Last Updated: Wednesday, February 24, 2021

Building bridges and breaking down the barriers of hate through community sport: An anti-sectarian resource for informal settings

What is this?

​This resource includes both sport and educational activities that deliver various aspects of equalities and sectarianism education, using sports as a delivery vehicle, to address key hate behaviours that result in hate crime.

The flexible and modular make-up of this resource makes it ideal for delivery in a variety of community based environments. Evaluation suggests this resource compliments other learning within Curriculum for Excellence.

​Explore this resource

It is recommended that staff read Tackling sectarianism: An overview of resources  and use the Timeline professional learning resource as preparation for delivering this anti-sectarian resource.

How to use this learning and assessment resource to improve practice

This resource pack provides practitioners with the necessary tools to achieve four key outcomes:

  • Promote inclusion, tolerance and understanding;
  • Address prejudice, discrimination, bigotry and hate behaviours;
  • Encourage personal and social responsibility;
  • Create a positive impact through community sport.

The pack has been designed so that practitioners can easily adapt workshops to best suit the needs of the client group, from young children to adults.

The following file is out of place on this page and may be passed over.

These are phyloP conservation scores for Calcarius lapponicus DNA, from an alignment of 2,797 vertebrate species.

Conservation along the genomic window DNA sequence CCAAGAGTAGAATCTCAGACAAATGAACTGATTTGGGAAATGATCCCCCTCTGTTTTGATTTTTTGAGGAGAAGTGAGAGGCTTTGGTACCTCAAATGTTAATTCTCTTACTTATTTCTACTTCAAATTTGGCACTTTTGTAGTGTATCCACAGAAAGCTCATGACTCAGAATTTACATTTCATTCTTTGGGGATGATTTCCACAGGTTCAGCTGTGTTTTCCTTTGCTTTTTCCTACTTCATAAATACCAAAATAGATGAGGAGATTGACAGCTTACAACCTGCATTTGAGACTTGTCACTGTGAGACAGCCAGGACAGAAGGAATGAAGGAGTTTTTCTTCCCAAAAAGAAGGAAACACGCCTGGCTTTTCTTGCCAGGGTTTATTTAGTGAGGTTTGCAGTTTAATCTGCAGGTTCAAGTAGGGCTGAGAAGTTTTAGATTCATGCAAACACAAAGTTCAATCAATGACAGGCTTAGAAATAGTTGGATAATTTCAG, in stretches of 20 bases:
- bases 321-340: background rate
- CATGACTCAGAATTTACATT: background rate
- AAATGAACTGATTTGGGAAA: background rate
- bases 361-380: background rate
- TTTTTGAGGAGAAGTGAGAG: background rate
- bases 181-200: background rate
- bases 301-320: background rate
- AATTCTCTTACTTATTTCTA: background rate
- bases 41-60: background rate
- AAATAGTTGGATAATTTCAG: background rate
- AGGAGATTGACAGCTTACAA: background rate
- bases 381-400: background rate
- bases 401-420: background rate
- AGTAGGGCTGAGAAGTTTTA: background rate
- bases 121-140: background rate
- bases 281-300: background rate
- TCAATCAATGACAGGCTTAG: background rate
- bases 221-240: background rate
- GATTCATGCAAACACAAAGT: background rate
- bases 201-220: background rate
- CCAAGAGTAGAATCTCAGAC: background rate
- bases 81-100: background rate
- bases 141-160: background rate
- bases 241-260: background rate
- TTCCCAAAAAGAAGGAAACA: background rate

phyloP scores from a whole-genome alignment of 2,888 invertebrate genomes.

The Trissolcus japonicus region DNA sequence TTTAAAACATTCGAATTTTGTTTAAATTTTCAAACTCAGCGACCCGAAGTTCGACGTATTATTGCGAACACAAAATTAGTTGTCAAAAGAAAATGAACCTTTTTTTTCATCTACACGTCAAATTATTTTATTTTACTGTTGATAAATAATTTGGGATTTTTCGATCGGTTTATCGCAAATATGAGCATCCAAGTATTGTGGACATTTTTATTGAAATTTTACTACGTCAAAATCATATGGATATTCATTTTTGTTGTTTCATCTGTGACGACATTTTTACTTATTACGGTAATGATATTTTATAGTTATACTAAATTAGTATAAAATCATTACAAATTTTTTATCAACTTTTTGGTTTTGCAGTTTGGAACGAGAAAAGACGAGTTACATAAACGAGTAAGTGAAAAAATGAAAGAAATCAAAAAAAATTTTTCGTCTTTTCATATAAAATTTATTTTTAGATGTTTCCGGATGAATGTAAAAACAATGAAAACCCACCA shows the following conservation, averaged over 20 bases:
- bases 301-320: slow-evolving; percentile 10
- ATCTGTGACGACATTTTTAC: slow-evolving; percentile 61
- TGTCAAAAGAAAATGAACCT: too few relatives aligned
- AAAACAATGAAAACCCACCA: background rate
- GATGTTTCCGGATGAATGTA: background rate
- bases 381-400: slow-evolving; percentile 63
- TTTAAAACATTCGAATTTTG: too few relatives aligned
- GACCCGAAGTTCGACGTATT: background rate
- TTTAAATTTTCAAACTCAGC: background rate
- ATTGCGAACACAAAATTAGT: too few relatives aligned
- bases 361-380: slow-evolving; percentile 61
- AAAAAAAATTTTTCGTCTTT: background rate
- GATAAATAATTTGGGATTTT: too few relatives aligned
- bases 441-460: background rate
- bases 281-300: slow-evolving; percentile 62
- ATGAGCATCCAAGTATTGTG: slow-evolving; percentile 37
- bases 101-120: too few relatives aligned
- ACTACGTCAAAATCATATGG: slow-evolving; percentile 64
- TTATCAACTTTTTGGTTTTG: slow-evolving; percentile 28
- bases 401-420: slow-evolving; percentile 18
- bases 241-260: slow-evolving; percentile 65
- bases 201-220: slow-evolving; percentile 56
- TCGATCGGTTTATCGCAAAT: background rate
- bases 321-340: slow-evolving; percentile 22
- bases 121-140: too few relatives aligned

Each workshop can be used in a variety of settings, delivered in short regular sessions or in more extended and structured workshops making them suitable for the classroom, community room, sports hall, changing room or even pitch side.

The resources satisfy several experiences and outcomes within the second level of Curriculum for Excellence.

Topics include:

  • What have we got in common?;
  • Bridges and Barriers fair play;
  • What is sectarianism/prejudice/discrimination/ bigotry?;
  • The history of Celtic and Rangers;
  • Flags and songs;
  • Offensive behaviour at football and threatening communications;
  • Name calling;
  • Rumours, myths and mischief;
  • Sectarian myths and language;
  • Rights and responsibilities.

A film which explains the project as well as written feedback from participants is available here.

Improvement questions

  • How does this work link with the  range of protected characteristics that are defined by the Equality Act (2010)?
  • To what extent do our community members understand the concept of sectarianism?
  • Do we offer our community members the opportunity to explore their own life experiences in relation to sectarianism?
  • How far as a community do we challenge bigotry, prejudice and discrimination towards members, or presumed members, of a religious denomination?

Content author

Bridges and Barriers is a Scottish Government funded anti-sectarian and equalities project that is being delivered into the North-West of Glasgow by the North Kelvin Sports Development Group.